The renowned herbalist John Gerard (c1545-1612) was born in Nantwich and went to school in Wistaston. Although he left Cheshire to take up an apprenticeship in London, he first became interested in plants and their medicinal qualities in and around Nantwich and often refers to his hometown in his famous work The Herball or Generall Historie of Plantes, first published in 1597:
Horse Radish…have I found wilde in sundry places, as at Namptwich in Cheshire, in a place called the Milne-eye…[Mill Island]
[Canterbury Bells]…are called, at the Namptwich in Cheshire, where I had my beginning, Ladies Smockes…
The Herball became a standard reference work for herbalists and botanists for over 200 years; a copy can be seen in Nantwich Museum.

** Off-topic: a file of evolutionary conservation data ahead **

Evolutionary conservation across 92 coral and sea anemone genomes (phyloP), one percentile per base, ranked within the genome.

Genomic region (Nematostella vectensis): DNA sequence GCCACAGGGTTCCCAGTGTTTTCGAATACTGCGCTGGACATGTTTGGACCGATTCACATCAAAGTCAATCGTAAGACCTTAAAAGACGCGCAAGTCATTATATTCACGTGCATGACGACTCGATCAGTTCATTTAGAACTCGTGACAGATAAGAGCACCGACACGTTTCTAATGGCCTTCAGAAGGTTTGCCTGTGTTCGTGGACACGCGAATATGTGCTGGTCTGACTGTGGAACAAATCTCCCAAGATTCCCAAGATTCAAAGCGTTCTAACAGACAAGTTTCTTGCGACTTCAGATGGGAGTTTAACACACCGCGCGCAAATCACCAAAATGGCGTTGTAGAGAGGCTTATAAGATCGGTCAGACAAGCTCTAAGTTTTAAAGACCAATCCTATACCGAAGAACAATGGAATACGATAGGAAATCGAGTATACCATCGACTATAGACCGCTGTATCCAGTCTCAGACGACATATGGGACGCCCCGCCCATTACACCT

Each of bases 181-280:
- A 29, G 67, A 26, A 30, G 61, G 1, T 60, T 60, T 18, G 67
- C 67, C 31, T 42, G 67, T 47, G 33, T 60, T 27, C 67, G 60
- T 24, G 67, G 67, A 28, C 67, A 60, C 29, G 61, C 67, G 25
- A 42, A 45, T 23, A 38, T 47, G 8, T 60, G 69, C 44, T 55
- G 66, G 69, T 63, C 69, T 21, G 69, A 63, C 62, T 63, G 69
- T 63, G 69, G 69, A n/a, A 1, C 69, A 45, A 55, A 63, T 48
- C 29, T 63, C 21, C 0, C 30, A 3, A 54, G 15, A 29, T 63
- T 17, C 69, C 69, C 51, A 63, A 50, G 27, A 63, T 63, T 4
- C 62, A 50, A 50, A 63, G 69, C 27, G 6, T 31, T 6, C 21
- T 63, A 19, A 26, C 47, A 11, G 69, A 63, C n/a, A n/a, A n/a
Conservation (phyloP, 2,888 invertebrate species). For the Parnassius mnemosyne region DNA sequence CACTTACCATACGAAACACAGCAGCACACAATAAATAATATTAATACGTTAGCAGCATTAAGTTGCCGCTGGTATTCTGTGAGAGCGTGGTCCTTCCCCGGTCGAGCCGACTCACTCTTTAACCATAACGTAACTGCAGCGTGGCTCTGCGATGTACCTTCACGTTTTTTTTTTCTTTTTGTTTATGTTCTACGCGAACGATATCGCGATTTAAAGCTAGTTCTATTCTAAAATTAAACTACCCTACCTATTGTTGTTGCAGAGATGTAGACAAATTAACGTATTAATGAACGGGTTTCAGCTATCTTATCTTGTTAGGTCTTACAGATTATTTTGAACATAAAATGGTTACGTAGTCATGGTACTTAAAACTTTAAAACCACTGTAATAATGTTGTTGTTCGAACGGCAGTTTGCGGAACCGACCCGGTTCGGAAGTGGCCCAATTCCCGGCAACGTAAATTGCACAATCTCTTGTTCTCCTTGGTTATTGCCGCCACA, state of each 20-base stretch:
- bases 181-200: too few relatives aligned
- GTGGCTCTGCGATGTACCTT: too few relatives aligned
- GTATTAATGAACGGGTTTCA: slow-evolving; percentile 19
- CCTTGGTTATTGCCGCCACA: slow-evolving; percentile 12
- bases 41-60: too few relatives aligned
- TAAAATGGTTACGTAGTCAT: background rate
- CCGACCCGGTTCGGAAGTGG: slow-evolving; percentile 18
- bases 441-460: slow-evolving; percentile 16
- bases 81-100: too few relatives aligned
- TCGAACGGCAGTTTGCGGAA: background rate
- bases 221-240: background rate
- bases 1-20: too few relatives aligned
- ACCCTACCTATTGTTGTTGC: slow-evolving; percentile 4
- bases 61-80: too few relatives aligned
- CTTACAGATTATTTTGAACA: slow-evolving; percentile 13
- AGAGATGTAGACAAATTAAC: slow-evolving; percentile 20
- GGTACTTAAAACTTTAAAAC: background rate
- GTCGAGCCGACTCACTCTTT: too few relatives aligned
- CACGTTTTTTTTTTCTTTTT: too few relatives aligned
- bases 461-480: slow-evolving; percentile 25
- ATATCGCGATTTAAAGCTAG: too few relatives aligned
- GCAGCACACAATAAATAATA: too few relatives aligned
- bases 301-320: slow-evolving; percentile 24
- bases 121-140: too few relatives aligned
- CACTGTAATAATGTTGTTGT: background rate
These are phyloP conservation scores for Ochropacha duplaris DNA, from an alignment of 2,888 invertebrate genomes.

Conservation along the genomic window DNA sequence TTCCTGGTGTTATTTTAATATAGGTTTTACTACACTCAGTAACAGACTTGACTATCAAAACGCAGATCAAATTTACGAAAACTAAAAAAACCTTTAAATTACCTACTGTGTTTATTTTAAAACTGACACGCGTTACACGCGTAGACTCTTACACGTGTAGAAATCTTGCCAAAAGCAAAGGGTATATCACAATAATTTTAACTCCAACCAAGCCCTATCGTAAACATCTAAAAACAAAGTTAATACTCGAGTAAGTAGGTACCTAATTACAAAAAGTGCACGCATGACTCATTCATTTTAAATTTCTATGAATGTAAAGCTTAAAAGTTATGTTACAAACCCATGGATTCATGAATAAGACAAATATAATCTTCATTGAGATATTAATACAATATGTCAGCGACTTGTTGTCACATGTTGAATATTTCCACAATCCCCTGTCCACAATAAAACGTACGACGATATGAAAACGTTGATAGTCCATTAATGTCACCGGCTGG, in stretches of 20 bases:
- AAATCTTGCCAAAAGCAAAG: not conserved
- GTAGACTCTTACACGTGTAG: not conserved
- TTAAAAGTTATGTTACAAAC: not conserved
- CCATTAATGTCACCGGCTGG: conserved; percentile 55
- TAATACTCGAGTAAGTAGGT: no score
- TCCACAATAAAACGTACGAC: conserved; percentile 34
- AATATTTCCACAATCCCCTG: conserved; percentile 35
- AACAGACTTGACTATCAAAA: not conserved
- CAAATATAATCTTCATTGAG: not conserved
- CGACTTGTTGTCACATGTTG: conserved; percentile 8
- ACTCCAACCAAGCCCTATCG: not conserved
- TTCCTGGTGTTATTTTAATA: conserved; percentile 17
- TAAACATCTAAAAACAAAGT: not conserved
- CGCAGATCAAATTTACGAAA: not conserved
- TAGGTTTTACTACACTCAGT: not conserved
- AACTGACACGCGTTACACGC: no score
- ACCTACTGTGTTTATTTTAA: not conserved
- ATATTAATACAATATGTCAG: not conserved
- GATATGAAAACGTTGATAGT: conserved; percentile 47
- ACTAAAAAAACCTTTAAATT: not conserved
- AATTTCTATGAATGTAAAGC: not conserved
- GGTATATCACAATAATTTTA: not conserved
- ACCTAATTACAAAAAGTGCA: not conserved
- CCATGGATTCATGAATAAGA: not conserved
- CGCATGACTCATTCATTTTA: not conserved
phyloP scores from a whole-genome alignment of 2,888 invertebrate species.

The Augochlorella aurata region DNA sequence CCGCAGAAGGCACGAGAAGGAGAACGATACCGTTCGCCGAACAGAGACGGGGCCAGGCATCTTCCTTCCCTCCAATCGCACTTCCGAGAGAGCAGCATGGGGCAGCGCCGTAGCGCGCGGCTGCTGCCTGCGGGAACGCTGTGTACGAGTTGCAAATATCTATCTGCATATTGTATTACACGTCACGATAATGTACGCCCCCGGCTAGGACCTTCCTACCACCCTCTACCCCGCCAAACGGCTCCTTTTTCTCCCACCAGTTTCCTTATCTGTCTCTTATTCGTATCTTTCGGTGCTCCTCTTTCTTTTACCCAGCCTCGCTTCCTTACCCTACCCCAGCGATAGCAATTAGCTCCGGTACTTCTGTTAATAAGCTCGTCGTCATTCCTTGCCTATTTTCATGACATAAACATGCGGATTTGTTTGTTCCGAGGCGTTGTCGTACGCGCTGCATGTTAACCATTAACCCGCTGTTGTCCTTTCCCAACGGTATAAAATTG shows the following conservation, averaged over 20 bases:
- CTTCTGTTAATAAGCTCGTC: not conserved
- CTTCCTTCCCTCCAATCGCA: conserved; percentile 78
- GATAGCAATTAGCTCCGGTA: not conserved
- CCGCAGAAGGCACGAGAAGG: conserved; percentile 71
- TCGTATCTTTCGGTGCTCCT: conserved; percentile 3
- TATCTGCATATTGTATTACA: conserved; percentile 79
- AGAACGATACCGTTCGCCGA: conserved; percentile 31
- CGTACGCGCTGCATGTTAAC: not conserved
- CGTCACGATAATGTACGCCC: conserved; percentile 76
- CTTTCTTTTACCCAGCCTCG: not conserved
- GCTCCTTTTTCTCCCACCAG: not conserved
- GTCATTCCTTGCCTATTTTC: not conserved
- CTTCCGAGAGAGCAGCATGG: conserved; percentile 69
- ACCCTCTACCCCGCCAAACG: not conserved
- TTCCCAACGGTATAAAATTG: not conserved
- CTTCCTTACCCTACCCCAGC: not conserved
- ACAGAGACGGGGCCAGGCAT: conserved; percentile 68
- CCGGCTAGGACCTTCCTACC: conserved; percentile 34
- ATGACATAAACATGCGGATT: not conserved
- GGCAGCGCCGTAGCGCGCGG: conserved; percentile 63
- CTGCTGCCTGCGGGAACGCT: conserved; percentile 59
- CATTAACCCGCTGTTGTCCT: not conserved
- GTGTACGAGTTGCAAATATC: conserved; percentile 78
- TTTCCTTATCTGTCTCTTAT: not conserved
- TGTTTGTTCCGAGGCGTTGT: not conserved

In the Herball, Gerard mentions a member of the Wilbraham family, the ‘worshipfull Gentlewoman, Mistresse Anne Wylbraham’, who was an aunt of Thomas Wilbraham who developed the walled garden at Townsend House. Mistress Wilbraham made experimental medicines for her neighbours, notably a cure for the ague [fever] using the root of the water dock ‘with good successe’.
It is known that Gerard was acquainted with Sir Walter Raleigh (also a botanical collector) and it has been suggested that Gerard and William Shakespeare shared an interest in folklore. The 19th-century designer William Morris, a leading figure in the Arts and Crafts Movement, was inspired by Gerard’s illustrations in the Herball.
The NWGS believes that the walled garden, appropriately restored, would be a fitting tribute to John Gerard, commemorating his contributions to botany and herbs, and his connections with Nantwich.